We recently traveled to our hometown of Prescott AZ for a wedding. We of course took our 17′ Casita travel trailer and turned it into a camping trip.
After the wedding festivities were over, we had a few days to explore before heading back home. On the way back from the wedding we made our way to a little place called Reservation Lake. It’s a quaint little lake on the White Mountain Apache Reservation, about 48 miles southeast of Pinetop. My husband and I fly fish and planned on doing so at Reservation lake. For those of you that are not familiar with spending time on the reservations, it is not the same as other places as they are their own sovereign nation. You must get your own permits (for fishing, camping, recreation, etc.) at either one of the local stores or online. The reservations are very strict and penalties can be severe if you don’t follow the rules.
Mark and I chose to get our permits online at the White Mountain Apache Tribe Game & Fish website. It’s a little bit pricey if you are camping and fishing because you have to have permits for both, but it’s worth it. We weren’t lucky with catching any fish on this trip but we enjoyed being out on the water anyways!
After our unlucky spell at Reservation lake, we decided to take a detour on our trip and head to the Petrified Forest. I’m a bit of a National Park junkie and always try to stop at one when I get the chance. This trip was the perfect opportunity since we were on that side of AZ, and probably wouldn’t be back that way in a while.
When we arrived to the park it was late in the day. We ended up setting up camp at a privately owned gift shop at the south entrance of the park off of Hwy 180. They offered overnight camping at $10.65 a night with electricity (what a steal!). There was also some free camping at the museum shop right across the street but we decided to splurge and have electricity for the night! This little campground had 10 sites that were for self contained units only (i.e. have their own toilet). The sites were fairly level and had a little cement slab with a picnic table. The sites filled up quick during the evening and cleared out in the morning when the park opened. There are no other campgrounds around or in the park. For those interested in backcountry camping in the actual park itself, you can do so but you must get a free permit from either the Painted Desert Visitor Center or the Rainbow Forest Museum to stay in the wilderness areas of the park. According to the park service you must, at a minimum, hike 1 mile away from two designated parking spots to do any backcountry camping. Considering the view of the milky way at night and the sounds of the desert, this would probably be an incredible experience.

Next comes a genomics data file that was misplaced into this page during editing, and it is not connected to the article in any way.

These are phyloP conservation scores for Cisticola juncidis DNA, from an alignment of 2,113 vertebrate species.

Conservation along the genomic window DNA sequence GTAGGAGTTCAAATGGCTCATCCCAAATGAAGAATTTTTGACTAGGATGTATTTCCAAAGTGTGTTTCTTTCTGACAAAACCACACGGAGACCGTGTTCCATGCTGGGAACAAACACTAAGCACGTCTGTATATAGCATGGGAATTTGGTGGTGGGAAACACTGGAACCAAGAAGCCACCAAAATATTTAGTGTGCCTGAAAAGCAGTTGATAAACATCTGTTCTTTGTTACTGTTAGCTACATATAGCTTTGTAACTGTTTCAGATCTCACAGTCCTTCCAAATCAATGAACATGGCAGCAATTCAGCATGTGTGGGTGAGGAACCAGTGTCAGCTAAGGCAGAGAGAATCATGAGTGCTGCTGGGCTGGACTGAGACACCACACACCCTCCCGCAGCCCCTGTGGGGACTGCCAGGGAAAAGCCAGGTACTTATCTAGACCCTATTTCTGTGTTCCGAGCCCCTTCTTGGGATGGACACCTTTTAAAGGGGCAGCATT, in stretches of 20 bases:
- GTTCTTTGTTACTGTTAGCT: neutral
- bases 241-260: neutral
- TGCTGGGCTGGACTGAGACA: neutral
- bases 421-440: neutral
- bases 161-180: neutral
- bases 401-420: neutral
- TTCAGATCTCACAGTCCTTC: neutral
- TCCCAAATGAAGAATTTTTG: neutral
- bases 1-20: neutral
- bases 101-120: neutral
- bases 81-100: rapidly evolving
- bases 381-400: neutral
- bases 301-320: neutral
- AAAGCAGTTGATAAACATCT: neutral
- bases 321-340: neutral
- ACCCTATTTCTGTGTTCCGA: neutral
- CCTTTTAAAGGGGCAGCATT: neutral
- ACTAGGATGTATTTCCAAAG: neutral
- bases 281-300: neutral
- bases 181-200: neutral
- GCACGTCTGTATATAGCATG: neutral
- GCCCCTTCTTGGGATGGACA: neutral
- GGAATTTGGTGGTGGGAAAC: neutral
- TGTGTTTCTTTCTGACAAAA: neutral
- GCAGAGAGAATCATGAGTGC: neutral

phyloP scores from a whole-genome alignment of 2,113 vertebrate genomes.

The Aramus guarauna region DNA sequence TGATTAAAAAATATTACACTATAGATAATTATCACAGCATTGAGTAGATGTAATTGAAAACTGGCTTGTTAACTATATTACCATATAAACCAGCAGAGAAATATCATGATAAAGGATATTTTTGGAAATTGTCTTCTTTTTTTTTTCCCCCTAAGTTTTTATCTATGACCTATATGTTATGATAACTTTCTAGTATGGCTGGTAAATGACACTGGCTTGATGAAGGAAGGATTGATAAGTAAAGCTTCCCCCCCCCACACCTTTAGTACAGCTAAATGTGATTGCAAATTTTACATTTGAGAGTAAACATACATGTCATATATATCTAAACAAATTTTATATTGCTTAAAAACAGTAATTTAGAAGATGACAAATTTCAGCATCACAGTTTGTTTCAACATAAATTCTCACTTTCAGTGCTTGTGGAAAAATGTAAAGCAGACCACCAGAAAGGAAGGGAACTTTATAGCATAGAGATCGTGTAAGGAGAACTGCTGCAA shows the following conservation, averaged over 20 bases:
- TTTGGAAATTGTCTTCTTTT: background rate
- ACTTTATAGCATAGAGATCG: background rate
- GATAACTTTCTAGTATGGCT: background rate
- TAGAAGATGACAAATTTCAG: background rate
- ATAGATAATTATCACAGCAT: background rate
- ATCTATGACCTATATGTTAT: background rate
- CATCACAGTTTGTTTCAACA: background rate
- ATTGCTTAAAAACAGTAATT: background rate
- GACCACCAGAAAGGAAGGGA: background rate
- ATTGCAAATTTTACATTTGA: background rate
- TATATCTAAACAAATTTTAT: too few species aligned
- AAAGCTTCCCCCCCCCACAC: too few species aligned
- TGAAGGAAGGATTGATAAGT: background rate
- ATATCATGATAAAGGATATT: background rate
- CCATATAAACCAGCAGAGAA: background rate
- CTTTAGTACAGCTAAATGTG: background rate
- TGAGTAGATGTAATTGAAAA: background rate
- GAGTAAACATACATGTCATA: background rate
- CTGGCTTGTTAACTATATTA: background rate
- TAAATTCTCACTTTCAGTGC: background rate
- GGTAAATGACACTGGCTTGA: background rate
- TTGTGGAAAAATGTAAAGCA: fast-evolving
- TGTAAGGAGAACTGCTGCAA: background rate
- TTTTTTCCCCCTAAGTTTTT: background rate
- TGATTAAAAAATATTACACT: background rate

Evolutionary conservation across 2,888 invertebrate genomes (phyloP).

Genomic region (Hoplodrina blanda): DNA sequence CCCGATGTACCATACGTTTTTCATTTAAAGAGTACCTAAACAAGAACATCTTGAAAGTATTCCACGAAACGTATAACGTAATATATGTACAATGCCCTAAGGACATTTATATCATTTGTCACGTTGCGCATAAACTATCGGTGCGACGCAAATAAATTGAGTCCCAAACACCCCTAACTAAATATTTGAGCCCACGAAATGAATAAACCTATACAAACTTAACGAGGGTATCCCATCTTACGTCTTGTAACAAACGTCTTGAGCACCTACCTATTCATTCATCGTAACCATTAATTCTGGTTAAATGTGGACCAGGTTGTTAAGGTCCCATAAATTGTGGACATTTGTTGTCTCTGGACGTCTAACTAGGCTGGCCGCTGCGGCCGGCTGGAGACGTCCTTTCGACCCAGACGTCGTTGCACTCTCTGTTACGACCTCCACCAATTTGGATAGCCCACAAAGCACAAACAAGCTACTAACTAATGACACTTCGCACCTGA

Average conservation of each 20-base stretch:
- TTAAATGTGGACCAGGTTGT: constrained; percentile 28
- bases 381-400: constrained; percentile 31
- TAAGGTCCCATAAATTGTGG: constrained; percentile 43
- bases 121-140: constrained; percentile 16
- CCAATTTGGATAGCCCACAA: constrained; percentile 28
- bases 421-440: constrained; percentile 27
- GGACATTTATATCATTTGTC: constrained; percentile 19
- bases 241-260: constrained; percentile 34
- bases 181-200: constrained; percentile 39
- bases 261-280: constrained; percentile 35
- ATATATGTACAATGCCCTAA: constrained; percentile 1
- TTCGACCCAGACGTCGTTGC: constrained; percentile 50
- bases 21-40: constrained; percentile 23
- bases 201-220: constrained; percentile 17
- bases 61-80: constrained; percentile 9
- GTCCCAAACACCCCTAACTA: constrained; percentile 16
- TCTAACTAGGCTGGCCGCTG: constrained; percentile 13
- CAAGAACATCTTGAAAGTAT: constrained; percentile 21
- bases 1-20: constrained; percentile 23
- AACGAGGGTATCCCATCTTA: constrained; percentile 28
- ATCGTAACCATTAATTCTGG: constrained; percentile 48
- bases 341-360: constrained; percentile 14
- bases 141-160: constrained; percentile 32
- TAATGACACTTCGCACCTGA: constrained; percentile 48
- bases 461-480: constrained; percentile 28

After we arrived to the park we set up camp and went out exploring for the last few hours of the day before the sun went down. It was absolutely breathtaking seeing these trees that are now stone laying atop the desert floor. The weather was beautiful and watching the sun set on the painted desert was the cherry on top of the trip. For those of you who have not been there, it’s a must see! It’s literally an ancient piece of history laying in the middle of the painted desert.
The park is somewhat divided by the freeway that “intersects” its path. We were on limited time coming and going to the park but made a point to see as much of the lower half as we could the first night, and then most of the rest of the park before noon the next day before having to head back to CO. There are several sites to see, some of which you have to hike out to. Our favorite stop was a small hike through the Crystal Forest. It was absolutely beautiful and we were in awe of the amount of petrified wood that is scattered about. We were also fortunate enough to watch the sun set over the Blue Mesa and Jasper Forest, another one of our favorite stops.
Just imagine yourself roaming around 200 million years ago, these trees would have been alive and dinosaurs would have been roaming around, RIGHT AROUND YOU! It’s an incredible feeling thinking about that. I hope if you have the gumption to go that you will. It’s worth the trek. It’s a smaller national park (26 miles in length) of which you can explore in 2 days to see EVERYTHING. The upper half of the park is a mostly scenic overlooks along with a few treks that can be hiked (don’t forget your backpack, and some H20!). Due to limited time on this trip, we missed a few offshoots that we would have had to hike to, but for the most part if you add all the hours that we explored together (first night & second half-day), we saw just about everything in about a full day.
Definitely add this to your list if you like the thought of seeing ancient history, fossils, or maybe even a few dinosaur bones!
Adventure on my friends!